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Welcome to Ted Miles's Page

Ted Miles

Ted Miles

Thank you for visiting my fundraising page! I will be walking the NYC AIDS Walk with members of my faith community, St. Francis Xavier in Manhattan. I am walking in honor of the men and women who taught me much about the reality of AIDS - the Jesuits at Loyola University Baltimore, Bishop P Francis Murphy, Sr. Catherine Reichenberg, staff at Catholic Relief Services, Meals on Wheels, and the Franciscan Center - and to the many who have been impacted by HIV and AIDS, especially those who called us to a greater compassion.

My first awareness of the reality of AIDS came during the 1980's while I was a student at Loyola in Baltimore. Through our campus ministry, we volunteered with Meals on Wheels serving many who were living with HIV/AIDS. I was stunned by the neglect and marginalization at the time and our service to those living with HIV/AIDS became a formative experience for me.

Years later, when my mom worked at the Franciscan Center, I became more involved in ministries serving men and women living with AIDS. The Franciscan Center in Baltimore had a remarkable ministry, under the servant leadership of Sr. Catherine Reichenberg, that provided services to people affected by poverty. Sr. Catherine embodied compassion and care that helped people reclaim their dignity and a desire to live with the fullness of life we all desire.

Baltimore’s auxiliary archbishop, P. Francis Murphy, invited me to serve on the first Archdiocesan AIDS commission in the 1990s. In fact, I recently learned he modeled this commission on the ministry of St. Francis Xavier NYC. His work for justice in this area inspired numerous communal gatherings of prayer, education and advocacy, particularly for marginalized communities in the Archdiocese of Baltimore.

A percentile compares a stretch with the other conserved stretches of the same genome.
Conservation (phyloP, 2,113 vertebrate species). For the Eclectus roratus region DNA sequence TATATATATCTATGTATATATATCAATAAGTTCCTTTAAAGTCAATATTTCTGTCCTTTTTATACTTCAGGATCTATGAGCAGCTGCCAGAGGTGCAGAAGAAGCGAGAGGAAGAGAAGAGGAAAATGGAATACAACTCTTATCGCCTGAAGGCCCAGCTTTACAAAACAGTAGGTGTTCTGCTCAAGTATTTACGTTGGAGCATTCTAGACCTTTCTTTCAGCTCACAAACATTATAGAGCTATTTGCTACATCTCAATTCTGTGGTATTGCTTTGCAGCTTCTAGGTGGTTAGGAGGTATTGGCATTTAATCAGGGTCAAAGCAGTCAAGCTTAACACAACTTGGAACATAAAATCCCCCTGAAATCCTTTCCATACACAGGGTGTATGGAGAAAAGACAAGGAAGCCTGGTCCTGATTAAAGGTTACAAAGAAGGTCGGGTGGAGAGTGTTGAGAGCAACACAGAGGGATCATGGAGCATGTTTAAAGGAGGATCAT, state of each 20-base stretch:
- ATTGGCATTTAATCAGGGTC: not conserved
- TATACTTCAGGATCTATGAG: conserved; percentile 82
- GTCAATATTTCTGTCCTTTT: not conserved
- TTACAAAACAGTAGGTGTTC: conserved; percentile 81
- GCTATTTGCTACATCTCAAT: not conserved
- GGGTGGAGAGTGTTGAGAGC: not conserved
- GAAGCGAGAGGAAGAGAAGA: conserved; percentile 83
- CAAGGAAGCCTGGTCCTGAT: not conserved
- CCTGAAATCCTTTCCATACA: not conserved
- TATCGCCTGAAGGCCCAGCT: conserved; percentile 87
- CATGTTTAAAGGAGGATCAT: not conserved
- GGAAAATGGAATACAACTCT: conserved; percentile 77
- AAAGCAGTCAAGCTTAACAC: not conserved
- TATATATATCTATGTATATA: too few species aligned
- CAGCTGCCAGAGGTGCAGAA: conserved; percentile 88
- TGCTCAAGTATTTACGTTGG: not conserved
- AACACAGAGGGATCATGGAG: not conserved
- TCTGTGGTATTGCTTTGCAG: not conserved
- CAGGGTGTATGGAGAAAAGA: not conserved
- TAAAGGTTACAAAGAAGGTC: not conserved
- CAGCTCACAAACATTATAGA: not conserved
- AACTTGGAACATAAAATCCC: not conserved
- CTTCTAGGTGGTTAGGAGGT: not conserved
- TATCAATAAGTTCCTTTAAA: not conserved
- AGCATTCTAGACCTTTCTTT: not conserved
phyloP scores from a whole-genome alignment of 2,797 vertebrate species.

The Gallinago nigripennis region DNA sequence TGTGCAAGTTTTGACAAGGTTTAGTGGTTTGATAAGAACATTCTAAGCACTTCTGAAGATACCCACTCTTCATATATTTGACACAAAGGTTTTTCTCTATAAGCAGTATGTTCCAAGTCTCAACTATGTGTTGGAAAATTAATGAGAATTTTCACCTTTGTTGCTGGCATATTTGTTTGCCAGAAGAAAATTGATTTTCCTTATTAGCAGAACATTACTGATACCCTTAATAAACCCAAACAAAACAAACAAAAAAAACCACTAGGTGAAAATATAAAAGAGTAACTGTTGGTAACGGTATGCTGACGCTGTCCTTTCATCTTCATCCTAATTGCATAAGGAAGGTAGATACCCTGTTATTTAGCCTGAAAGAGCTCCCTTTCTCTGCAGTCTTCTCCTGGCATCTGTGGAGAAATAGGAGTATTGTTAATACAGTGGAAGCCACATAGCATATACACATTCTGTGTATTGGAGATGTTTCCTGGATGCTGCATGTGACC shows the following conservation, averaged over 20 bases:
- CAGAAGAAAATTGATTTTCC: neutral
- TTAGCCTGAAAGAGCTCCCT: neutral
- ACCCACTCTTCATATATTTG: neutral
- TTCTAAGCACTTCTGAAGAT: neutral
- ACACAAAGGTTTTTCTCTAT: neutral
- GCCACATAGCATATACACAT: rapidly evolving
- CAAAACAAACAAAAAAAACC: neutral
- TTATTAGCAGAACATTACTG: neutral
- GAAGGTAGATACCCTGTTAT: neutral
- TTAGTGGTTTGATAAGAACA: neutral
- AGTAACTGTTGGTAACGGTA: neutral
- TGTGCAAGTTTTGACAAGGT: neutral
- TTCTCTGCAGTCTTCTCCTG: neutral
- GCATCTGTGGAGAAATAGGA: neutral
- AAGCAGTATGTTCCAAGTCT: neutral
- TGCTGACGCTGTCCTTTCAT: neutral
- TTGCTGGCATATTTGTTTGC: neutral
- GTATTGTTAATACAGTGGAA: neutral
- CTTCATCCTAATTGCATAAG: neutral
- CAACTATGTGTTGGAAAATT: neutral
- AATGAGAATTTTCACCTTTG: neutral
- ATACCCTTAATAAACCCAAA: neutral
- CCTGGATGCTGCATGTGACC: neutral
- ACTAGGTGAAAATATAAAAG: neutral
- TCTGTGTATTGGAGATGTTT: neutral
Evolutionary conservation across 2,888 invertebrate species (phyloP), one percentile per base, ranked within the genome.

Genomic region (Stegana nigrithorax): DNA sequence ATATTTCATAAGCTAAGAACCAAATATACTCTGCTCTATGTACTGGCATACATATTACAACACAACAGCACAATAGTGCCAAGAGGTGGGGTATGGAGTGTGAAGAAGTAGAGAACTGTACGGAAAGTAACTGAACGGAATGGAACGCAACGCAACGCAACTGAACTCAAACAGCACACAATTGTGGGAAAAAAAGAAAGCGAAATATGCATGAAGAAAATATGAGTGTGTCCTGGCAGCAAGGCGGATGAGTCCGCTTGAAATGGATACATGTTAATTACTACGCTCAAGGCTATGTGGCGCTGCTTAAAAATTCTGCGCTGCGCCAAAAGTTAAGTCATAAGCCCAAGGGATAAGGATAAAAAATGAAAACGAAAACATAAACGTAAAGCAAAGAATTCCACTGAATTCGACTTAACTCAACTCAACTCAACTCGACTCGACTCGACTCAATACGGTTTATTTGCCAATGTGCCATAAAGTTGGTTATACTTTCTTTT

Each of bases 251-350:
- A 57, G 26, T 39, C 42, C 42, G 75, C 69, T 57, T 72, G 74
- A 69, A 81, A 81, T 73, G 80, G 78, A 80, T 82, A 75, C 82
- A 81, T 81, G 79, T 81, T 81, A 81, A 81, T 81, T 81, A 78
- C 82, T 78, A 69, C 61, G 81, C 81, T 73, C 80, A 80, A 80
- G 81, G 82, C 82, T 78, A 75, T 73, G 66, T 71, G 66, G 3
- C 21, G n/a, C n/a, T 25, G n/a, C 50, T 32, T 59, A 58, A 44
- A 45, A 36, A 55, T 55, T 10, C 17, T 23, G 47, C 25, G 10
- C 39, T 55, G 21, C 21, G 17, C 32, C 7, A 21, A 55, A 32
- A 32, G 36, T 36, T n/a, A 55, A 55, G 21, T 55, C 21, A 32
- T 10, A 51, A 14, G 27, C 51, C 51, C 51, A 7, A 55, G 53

During my time as a staff member at Catholic Relief Services, I became more aware of the global reality and the disparity in access to medication and resources between wealthy and developing nations. CRS was instrumental in bringing to fruition President Bush’s Emergency Program for AIDS Relief, the largest program to ever assist impoverished communities in Africa and other parts of the world.

Today, the reality of HIV and AIDS still impacts millions across the world. Many who are already marginalized due to ethnicity or poverty are further disproportionately marginalized with respect to adequate care, education and resources. Research is still needed to bring about a cure, but the virus no longer receives the attention it once did.

I am walking this year to keep this in our radar, in the national spotlight, recognizing that even with the progress we have made over the years, more work, resources and commitment are needed. I am truly grateful for any support or donation you can give here to AIDS Walk New York!


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